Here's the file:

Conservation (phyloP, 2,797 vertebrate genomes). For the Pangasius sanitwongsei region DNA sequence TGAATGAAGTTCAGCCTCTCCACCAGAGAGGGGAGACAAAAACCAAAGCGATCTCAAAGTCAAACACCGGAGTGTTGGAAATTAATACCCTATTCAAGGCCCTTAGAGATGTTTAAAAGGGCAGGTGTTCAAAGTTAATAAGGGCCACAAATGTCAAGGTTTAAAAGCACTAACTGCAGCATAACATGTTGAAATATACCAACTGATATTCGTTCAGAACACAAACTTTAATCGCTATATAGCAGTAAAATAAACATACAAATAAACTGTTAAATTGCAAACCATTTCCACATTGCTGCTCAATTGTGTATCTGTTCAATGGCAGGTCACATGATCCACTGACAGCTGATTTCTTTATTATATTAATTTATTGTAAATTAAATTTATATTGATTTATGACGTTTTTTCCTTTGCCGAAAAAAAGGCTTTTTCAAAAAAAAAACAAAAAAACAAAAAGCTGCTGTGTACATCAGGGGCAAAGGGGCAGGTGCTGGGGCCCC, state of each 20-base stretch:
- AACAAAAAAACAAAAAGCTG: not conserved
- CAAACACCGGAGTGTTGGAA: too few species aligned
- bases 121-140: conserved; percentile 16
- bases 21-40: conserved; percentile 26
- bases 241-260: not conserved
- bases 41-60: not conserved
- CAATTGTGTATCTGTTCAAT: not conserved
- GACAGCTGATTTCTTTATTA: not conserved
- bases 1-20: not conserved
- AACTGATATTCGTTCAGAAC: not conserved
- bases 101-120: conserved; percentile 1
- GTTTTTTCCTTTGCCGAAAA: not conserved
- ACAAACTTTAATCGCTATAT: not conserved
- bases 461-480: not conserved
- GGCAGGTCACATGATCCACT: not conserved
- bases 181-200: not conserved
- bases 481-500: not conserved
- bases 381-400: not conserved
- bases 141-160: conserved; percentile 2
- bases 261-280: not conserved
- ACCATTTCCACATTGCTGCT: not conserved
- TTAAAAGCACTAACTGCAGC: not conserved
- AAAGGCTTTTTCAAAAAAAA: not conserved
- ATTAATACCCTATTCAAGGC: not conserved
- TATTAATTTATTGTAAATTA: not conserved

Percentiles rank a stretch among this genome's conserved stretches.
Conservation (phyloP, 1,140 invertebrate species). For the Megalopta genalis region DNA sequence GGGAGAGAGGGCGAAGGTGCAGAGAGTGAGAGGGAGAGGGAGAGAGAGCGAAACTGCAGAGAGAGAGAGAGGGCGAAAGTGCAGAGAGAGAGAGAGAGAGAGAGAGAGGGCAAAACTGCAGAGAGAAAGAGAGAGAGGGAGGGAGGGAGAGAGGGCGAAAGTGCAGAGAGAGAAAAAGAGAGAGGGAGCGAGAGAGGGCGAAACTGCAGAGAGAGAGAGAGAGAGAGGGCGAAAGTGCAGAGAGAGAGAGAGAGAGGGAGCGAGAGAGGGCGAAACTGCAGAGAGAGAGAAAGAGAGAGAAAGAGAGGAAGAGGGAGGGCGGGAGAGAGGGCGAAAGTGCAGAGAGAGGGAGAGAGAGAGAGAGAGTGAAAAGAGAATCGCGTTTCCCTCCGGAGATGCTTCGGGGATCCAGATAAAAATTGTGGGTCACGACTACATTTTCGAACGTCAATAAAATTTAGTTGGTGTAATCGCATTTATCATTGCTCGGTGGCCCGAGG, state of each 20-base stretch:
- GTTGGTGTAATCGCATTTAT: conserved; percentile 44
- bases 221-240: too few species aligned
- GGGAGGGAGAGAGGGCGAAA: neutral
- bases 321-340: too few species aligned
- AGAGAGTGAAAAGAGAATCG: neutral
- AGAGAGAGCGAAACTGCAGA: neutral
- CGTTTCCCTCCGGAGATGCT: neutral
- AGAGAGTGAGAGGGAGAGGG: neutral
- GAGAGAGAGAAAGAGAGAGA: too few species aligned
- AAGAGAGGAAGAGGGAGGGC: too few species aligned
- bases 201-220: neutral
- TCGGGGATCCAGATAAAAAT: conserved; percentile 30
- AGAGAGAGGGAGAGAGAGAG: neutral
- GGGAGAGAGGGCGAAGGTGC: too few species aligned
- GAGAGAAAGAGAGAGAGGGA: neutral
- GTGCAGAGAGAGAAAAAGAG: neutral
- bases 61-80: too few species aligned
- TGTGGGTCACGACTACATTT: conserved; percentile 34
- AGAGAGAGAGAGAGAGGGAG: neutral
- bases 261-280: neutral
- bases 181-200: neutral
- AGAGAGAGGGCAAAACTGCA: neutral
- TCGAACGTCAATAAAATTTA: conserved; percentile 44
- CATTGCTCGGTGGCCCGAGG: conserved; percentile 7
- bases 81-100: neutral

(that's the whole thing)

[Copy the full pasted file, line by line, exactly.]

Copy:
Conservation (phyloP, 2,797 vertebrate genomes). For the Pangasius sanitwongsei region DNA sequence TGAATGAAGTTCAGCCTCTCCACCAGAGAGGGGAGACAAAAACCAAAGCGATCTCAAAGTCAAACACCGGAGTGTTGGAAATTAATACCCTATTCAAGGCCCTTAGAGATGTTTAAAAGGGCAGGTGTTCAAAGTTAATAAGGGCCACAAATGTCAAGGTTTAAAAGCACTAACTGCAGCATAACATGTTGAAATATACCAACTGATATTCGTTCAGAACACAAACTTTAATCGCTATATAGCAGTAAAATAAACATACAAATAAACTGTTAAATTGCAAACCATTTCCACATTGCTGCTCAATTGTGTATCTGTTCAATGGCAGGTCACATGATCCACTGACAGCTGATTTCTTTATTATATTAATTTATTGTAAATTAAATTTATATTGATTTATGACGTTTTTTCCTTTGCCGAAAAAAAGGCTTTTTCAAAAAAAAAACAAAAAAACAAAAAGCTGCTGTGTACATCAGGGGCAAAGGGGCAGGTGCTGGGGCCCC, state of each 20-base stretch:
- AACAAAAAAACAAAAAGCTG: not conserved
- CAAACACCGGAGTGTTGGAA: too few species aligned
- bases 121-140: conserved; percentile 16
- bases 21-40: conserved; percentile 26
- bases 241-260: not conserved
- bases 41-60: not conserved
- CAATTGTGTATCTGTTCAAT: not conserved
- GACAGCTGATTTCTTTATTA: not conserved
- bases 1-20: not conserved
- AACTGATATTCGTTCAGAAC: not conserved
- bases 101-120: conserved; percentile 1
- GTTTTTTCCTTTGCCGAAAA: not conserved
- ACAAACTTTAATCGCTATAT: not conserved
- bases 461-480: not conserved
- GGCAGGTCACATGATCCACT: not conserved
- bases 181-200: not conserved
- bases 481-500: not conserved
- bases 381-400: not conserved
- bases 141-160: conserved; percentile 2
- bases 261-280: not conserved
- ACCATTTCCACATTGCTGCT: not conserved
- TTAAAAGCACTAACTGCAGC: not conserved
- AAAGGCTTTTTCAAAAAAAA: not conserved
- ATTAATACCCTATTCAAGGC: not conserved
- TATTAATTTATTGTAAATTA: not conserved

Percentiles rank a stretch among this genome's conserved stretches.
Conservation (phyloP, 1,140 invertebrate species). For the Megalopta genalis region DNA sequence GGGAGAGAGGGCGAAGGTGCAGAGAGTGAGAGGGAGAGGGAGAGAGAGCGAAACTGCAGAGAGAGAGAGAGGGCGAAAGTGCAGAGAGAGAGAGAGAGAGAGAGAGAGGGCAAAACTGCAGAGAGAAAGAGAGAGAGGGAGGGAGGGAGAGAGGGCGAAAGTGCAGAGAGAGAAAAAGAGAGAGGGAGCGAGAGAGGGCGAAACTGCAGAGAGAGAGAGAGAGAGAGGGCGAAAGTGCAGAGAGAGAGAGAGAGAGGGAGCGAGAGAGGGCGAAACTGCAGAGAGAGAGAAAGAGAGAGAAAGAGAGGAAGAGGGAGGGCGGGAGAGAGGGCGAAAGTGCAGAGAGAGGGAGAGAGAGAGAGAGAGTGAAAAGAGAATCGCGTTTCCCTCCGGAGATGCTTCGGGGATCCAGATAAAAATTGTGGGTCACGACTACATTTTCGAACGTCAATAAAATTTAGTTGGTGTAATCGCATTTATCATTGCTCGGTGGCCCGAGG, state of each 20-base stretch:
- GTTGGTGTAATCGCATTTAT: conserved; percentile 44
- bases 221-240: too few species aligned
- GGGAGGGAGAGAGGGCGAAA: neutral
- bases 321-340: too few species aligned
- AGAGAGTGAAAAGAGAATCG: neutral
- AGAGAGAGCGAAACTGCAGA: neutral
- CGTTTCCCTCCGGAGATGCT: neutral
- AGAGAGTGAGAGGGAGAGGG: neutral
- GAGAGAGAGAAAGAGAGAGA: too few species aligned
- AAGAGAGGAAGAGGGAGGGC: too few species aligned
- bases 201-220: neutral
- TCGGGGATCCAGATAAAAAT: conserved; percentile 30
- AGAGAGAGGGAGAGAGAGAG: neutral
- GGGAGAGAGGGCGAAGGTGC: too few species aligned
- GAGAGAAAGAGAGAGAGGGA: neutral
- GTGCAGAGAGAGAAAAAGAG: neutral
- bases 61-80: too few species aligned
- TGTGGGTCACGACTACATTT: conserved; percentile 34
- AGAGAGAGAGAGAGAGGGAG: neutral
- bases 261-280: neutral
- bases 181-200: neutral
- AGAGAGAGGGCAAAACTGCA: neutral
- TCGAACGTCAATAAAATTTA: conserved; percentile 44
- CATTGCTCGGTGGCCCGAGG: conserved; percentile 7
- bases 81-100: neutral